By Patricia H. Kushlis
I suppose it’s asking a lot to suggest that the red poppies that symbolize Memorial Day in the US and have been sold by American Veterans’ groups to raise money for fellow veterans in need over the years are European – not American - and the author of the poem “In Flanders Fields” was a Canadian surgeon.
Remember its first line – “In Flanders Fields the poppies blow?” Well, the poppies did and they still do. Red poppies grow and blow in profusion in Flanders and elsewhere in Europe. These spectacular spring flowers grow wild in fields from Belgium to Turkey’s Aegean coast(see photo left by WJKushlis 1983).
The poem was written by a Canadian Lieutenant Colonel named John McCrae in tribute to Lieutenant Alexis Helmer, a young Canadian soldier and former student, who had died two days before in the 2nd Battle of Ypres. It was subsequently published in the British journal Punch on December 8, 1915. The term Flanders Fields represented all battlefields in the medieval County of Flanders which, by World War I, had been split between Belgium and France.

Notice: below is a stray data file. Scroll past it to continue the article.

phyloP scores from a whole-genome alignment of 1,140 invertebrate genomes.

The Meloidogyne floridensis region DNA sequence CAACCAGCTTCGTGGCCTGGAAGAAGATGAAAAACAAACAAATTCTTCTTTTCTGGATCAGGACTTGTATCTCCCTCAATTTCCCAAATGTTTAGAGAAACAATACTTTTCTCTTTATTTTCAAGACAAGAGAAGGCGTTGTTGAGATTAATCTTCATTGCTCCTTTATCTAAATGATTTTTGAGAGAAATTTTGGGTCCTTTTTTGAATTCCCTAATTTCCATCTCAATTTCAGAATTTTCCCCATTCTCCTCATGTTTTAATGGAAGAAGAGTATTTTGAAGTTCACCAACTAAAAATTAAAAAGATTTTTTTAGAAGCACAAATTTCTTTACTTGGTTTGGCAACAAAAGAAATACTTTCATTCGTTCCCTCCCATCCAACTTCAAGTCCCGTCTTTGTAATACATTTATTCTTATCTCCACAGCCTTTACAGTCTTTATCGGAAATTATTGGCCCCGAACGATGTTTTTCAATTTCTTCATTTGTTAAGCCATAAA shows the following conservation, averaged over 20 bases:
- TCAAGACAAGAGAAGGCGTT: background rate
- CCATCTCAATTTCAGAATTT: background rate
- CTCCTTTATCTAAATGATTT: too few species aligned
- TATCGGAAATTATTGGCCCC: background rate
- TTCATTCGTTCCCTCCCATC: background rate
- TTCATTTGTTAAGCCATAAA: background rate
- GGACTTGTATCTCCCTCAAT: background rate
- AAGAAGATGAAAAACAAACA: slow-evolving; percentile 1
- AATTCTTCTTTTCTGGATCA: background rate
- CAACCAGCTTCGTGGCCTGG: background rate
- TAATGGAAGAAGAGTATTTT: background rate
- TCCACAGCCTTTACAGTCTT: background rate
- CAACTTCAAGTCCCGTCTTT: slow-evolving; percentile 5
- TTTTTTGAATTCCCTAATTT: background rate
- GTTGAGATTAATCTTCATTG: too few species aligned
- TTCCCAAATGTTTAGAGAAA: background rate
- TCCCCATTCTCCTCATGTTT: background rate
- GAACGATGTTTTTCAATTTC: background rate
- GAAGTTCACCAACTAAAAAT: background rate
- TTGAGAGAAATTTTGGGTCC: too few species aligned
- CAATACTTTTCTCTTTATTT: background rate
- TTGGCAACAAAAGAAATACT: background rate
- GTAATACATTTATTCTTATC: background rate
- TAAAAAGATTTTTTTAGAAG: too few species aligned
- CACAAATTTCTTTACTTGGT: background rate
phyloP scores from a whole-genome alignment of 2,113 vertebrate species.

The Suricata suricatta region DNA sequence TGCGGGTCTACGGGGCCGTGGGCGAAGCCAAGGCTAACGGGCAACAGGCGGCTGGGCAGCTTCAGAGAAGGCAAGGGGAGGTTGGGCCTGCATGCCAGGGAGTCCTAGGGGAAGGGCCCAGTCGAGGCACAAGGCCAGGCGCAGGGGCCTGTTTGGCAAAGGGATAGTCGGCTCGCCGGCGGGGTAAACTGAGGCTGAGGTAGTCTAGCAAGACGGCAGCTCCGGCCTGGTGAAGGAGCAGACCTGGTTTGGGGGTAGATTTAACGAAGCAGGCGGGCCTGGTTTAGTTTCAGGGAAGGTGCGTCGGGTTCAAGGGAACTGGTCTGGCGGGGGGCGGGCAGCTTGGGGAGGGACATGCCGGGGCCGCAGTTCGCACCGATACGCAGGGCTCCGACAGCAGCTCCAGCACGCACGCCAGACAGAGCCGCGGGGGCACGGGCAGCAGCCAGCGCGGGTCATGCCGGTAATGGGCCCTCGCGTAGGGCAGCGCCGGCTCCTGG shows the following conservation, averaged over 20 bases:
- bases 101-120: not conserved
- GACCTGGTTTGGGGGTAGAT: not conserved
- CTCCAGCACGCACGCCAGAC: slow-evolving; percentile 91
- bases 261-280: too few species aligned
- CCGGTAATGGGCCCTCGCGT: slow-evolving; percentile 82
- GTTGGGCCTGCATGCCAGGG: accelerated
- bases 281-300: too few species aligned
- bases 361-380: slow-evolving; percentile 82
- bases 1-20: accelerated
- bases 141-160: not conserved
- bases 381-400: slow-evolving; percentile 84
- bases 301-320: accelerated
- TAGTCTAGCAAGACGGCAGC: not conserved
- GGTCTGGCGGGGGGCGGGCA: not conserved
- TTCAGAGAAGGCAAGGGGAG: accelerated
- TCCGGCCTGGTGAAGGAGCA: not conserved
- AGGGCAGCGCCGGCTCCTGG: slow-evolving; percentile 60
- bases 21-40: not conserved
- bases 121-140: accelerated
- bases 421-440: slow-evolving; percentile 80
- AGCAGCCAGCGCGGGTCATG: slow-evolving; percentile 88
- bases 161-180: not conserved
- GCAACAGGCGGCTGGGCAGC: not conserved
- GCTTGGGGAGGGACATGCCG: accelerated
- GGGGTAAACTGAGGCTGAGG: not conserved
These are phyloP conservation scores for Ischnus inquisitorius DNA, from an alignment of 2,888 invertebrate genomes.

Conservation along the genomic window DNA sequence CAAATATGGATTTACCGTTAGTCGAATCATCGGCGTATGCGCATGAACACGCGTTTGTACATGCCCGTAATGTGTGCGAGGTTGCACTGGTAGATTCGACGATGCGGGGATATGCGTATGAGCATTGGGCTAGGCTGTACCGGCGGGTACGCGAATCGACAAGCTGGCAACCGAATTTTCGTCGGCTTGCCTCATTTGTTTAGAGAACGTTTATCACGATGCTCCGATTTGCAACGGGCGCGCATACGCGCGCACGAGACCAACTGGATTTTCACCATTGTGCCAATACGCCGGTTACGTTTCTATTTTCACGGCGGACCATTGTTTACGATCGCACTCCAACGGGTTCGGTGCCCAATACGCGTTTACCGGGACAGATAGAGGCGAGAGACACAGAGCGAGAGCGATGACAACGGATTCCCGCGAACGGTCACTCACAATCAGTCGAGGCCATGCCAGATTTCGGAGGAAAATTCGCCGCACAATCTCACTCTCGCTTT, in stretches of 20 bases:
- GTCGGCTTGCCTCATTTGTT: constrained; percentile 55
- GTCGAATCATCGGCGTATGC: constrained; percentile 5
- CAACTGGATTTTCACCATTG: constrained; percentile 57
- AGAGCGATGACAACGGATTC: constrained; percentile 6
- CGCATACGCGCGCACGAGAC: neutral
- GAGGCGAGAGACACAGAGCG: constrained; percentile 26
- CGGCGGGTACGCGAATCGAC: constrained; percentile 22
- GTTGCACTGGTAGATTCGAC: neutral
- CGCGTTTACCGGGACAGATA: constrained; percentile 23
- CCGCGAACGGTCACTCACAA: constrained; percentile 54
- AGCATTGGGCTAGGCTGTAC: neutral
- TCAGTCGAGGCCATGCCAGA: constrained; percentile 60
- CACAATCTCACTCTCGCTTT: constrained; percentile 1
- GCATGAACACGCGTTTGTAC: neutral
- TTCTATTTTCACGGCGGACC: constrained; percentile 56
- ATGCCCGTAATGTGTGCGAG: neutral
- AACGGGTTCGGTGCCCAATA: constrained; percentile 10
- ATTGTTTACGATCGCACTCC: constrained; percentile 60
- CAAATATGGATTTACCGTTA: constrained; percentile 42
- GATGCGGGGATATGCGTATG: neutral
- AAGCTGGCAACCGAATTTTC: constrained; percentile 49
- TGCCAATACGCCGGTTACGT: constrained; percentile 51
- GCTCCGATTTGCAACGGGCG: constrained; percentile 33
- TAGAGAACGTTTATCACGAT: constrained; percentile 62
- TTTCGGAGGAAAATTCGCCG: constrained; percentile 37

These fields were also the sites of the worst and most protracted trench warfare of the entire war.(Map right from Wikipedia)
Yes, the American military did fight, live and die in those trenches. Those World War I GIs fought hard and well in a difficult and ugly campaign. There is a six acre cemetery near Ypres maintained by the US government where American dead from those battles – known and unkown - are buried.
I haven’t been there, but I have visited other American military cemeteries in Europe and the Philippines (See photo above right of the US War Memorial in Manila, Philippines by PHKushlis, 1992). They are immaculately kept and moving to visit. They lend a special feeling of sorrow and reverence for the military who died in service to our country.
No paean to pacifism
McCrae’s poem is no paean to pacifism. Certainly not the third stanza which reads: “Take up our quarrel with the foe; To you from failing hands we throw, the torch; be yours to hold it high. . .” Rather it is a call to continue the battle. Since it was written in the heat of the struggle by an officer on the ground charged with taking care of the wounded and dying, what different could one ask?